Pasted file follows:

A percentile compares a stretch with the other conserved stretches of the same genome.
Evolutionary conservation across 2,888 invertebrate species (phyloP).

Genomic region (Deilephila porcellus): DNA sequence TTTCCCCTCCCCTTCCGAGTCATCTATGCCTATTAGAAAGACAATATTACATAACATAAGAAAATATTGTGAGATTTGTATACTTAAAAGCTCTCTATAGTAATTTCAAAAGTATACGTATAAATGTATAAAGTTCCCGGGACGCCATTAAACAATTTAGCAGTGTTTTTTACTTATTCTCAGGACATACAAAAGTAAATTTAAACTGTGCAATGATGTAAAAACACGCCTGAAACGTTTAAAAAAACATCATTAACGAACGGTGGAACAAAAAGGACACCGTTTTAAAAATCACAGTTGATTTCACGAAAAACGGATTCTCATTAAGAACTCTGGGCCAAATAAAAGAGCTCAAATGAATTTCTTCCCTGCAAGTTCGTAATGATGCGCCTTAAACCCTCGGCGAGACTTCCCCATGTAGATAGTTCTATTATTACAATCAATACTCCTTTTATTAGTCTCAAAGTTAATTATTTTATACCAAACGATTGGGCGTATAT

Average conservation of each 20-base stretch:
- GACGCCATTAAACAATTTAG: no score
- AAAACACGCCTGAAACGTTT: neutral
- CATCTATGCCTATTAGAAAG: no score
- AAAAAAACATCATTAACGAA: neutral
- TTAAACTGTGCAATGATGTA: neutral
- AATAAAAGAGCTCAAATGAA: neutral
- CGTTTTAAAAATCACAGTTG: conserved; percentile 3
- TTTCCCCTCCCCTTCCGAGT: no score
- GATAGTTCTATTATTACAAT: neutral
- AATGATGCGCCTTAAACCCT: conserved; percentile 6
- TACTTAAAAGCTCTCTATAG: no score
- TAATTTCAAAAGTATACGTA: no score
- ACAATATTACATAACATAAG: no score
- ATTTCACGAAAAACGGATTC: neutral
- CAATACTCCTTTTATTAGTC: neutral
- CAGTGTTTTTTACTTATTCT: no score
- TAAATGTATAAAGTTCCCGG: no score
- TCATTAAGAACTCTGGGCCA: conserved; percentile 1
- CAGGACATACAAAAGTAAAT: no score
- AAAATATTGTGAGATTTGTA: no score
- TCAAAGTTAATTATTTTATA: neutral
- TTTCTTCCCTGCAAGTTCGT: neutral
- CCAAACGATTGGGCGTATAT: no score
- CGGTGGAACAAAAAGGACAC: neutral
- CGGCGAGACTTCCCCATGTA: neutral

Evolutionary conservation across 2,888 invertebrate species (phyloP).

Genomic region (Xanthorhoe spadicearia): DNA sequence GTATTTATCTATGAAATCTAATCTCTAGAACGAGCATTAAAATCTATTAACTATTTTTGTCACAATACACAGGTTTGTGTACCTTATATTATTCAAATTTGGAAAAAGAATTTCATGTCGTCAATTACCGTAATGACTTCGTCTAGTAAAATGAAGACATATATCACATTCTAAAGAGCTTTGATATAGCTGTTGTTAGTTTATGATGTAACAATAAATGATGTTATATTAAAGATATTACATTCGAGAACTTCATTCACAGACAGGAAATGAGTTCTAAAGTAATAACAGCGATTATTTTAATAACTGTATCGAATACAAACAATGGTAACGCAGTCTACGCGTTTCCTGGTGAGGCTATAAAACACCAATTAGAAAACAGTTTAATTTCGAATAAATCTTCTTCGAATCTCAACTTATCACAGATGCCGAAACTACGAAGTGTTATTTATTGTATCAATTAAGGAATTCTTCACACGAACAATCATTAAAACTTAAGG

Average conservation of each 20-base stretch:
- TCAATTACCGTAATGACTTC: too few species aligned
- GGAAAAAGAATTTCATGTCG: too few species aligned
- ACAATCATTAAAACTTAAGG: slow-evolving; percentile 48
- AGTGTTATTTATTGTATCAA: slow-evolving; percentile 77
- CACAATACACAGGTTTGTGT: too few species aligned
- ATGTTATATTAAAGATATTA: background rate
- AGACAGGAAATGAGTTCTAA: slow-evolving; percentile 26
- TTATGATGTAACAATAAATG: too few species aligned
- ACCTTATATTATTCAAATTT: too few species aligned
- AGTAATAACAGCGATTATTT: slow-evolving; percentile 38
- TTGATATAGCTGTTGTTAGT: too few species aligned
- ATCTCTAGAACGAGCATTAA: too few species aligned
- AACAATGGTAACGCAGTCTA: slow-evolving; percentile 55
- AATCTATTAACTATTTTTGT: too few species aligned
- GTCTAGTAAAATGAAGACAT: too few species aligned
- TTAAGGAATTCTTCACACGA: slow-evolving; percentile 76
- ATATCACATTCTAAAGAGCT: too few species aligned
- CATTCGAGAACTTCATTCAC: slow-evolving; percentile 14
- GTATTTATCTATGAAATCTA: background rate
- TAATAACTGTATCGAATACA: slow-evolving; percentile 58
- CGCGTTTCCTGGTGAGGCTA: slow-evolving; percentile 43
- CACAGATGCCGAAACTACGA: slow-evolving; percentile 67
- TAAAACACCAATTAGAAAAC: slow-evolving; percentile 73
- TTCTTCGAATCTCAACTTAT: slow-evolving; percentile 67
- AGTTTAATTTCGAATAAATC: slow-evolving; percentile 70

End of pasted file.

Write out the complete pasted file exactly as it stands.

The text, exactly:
A percentile compares a stretch with the other conserved stretches of the same genome.
Evolutionary conservation across 2,888 invertebrate species (phyloP).

Genomic region (Deilephila porcellus): DNA sequence TTTCCCCTCCCCTTCCGAGTCATCTATGCCTATTAGAAAGACAATATTACATAACATAAGAAAATATTGTGAGATTTGTATACTTAAAAGCTCTCTATAGTAATTTCAAAAGTATACGTATAAATGTATAAAGTTCCCGGGACGCCATTAAACAATTTAGCAGTGTTTTTTACTTATTCTCAGGACATACAAAAGTAAATTTAAACTGTGCAATGATGTAAAAACACGCCTGAAACGTTTAAAAAAACATCATTAACGAACGGTGGAACAAAAAGGACACCGTTTTAAAAATCACAGTTGATTTCACGAAAAACGGATTCTCATTAAGAACTCTGGGCCAAATAAAAGAGCTCAAATGAATTTCTTCCCTGCAAGTTCGTAATGATGCGCCTTAAACCCTCGGCGAGACTTCCCCATGTAGATAGTTCTATTATTACAATCAATACTCCTTTTATTAGTCTCAAAGTTAATTATTTTATACCAAACGATTGGGCGTATAT

Average conservation of each 20-base stretch:
- GACGCCATTAAACAATTTAG: no score
- AAAACACGCCTGAAACGTTT: neutral
- CATCTATGCCTATTAGAAAG: no score
- AAAAAAACATCATTAACGAA: neutral
- TTAAACTGTGCAATGATGTA: neutral
- AATAAAAGAGCTCAAATGAA: neutral
- CGTTTTAAAAATCACAGTTG: conserved; percentile 3
- TTTCCCCTCCCCTTCCGAGT: no score
- GATAGTTCTATTATTACAAT: neutral
- AATGATGCGCCTTAAACCCT: conserved; percentile 6
- TACTTAAAAGCTCTCTATAG: no score
- TAATTTCAAAAGTATACGTA: no score
- ACAATATTACATAACATAAG: no score
- ATTTCACGAAAAACGGATTC: neutral
- CAATACTCCTTTTATTAGTC: neutral
- CAGTGTTTTTTACTTATTCT: no score
- TAAATGTATAAAGTTCCCGG: no score
- TCATTAAGAACTCTGGGCCA: conserved; percentile 1
- CAGGACATACAAAAGTAAAT: no score
- AAAATATTGTGAGATTTGTA: no score
- TCAAAGTTAATTATTTTATA: neutral
- TTTCTTCCCTGCAAGTTCGT: neutral
- CCAAACGATTGGGCGTATAT: no score
- CGGTGGAACAAAAAGGACAC: neutral
- CGGCGAGACTTCCCCATGTA: neutral

Evolutionary conservation across 2,888 invertebrate species (phyloP).

Genomic region (Xanthorhoe spadicearia): DNA sequence GTATTTATCTATGAAATCTAATCTCTAGAACGAGCATTAAAATCTATTAACTATTTTTGTCACAATACACAGGTTTGTGTACCTTATATTATTCAAATTTGGAAAAAGAATTTCATGTCGTCAATTACCGTAATGACTTCGTCTAGTAAAATGAAGACATATATCACATTCTAAAGAGCTTTGATATAGCTGTTGTTAGTTTATGATGTAACAATAAATGATGTTATATTAAAGATATTACATTCGAGAACTTCATTCACAGACAGGAAATGAGTTCTAAAGTAATAACAGCGATTATTTTAATAACTGTATCGAATACAAACAATGGTAACGCAGTCTACGCGTTTCCTGGTGAGGCTATAAAACACCAATTAGAAAACAGTTTAATTTCGAATAAATCTTCTTCGAATCTCAACTTATCACAGATGCCGAAACTACGAAGTGTTATTTATTGTATCAATTAAGGAATTCTTCACACGAACAATCATTAAAACTTAAGG

Average conservation of each 20-base stretch:
- TCAATTACCGTAATGACTTC: too few species aligned
- GGAAAAAGAATTTCATGTCG: too few species aligned
- ACAATCATTAAAACTTAAGG: slow-evolving; percentile 48
- AGTGTTATTTATTGTATCAA: slow-evolving; percentile 77
- CACAATACACAGGTTTGTGT: too few species aligned
- ATGTTATATTAAAGATATTA: background rate
- AGACAGGAAATGAGTTCTAA: slow-evolving; percentile 26
- TTATGATGTAACAATAAATG: too few species aligned
- ACCTTATATTATTCAAATTT: too few species aligned
- AGTAATAACAGCGATTATTT: slow-evolving; percentile 38
- TTGATATAGCTGTTGTTAGT: too few species aligned
- ATCTCTAGAACGAGCATTAA: too few species aligned
- AACAATGGTAACGCAGTCTA: slow-evolving; percentile 55
- AATCTATTAACTATTTTTGT: too few species aligned
- GTCTAGTAAAATGAAGACAT: too few species aligned
- TTAAGGAATTCTTCACACGA: slow-evolving; percentile 76
- ATATCACATTCTAAAGAGCT: too few species aligned
- CATTCGAGAACTTCATTCAC: slow-evolving; percentile 14
- GTATTTATCTATGAAATCTA: background rate
- TAATAACTGTATCGAATACA: slow-evolving; percentile 58
- CGCGTTTCCTGGTGAGGCTA: slow-evolving; percentile 43
- CACAGATGCCGAAACTACGA: slow-evolving; percentile 67
- TAAAACACCAATTAGAAAAC: slow-evolving; percentile 73
- TTCTTCGAATCTCAACTTAT: slow-evolving; percentile 67
- AGTTTAATTTCGAATAAATC: slow-evolving; percentile 70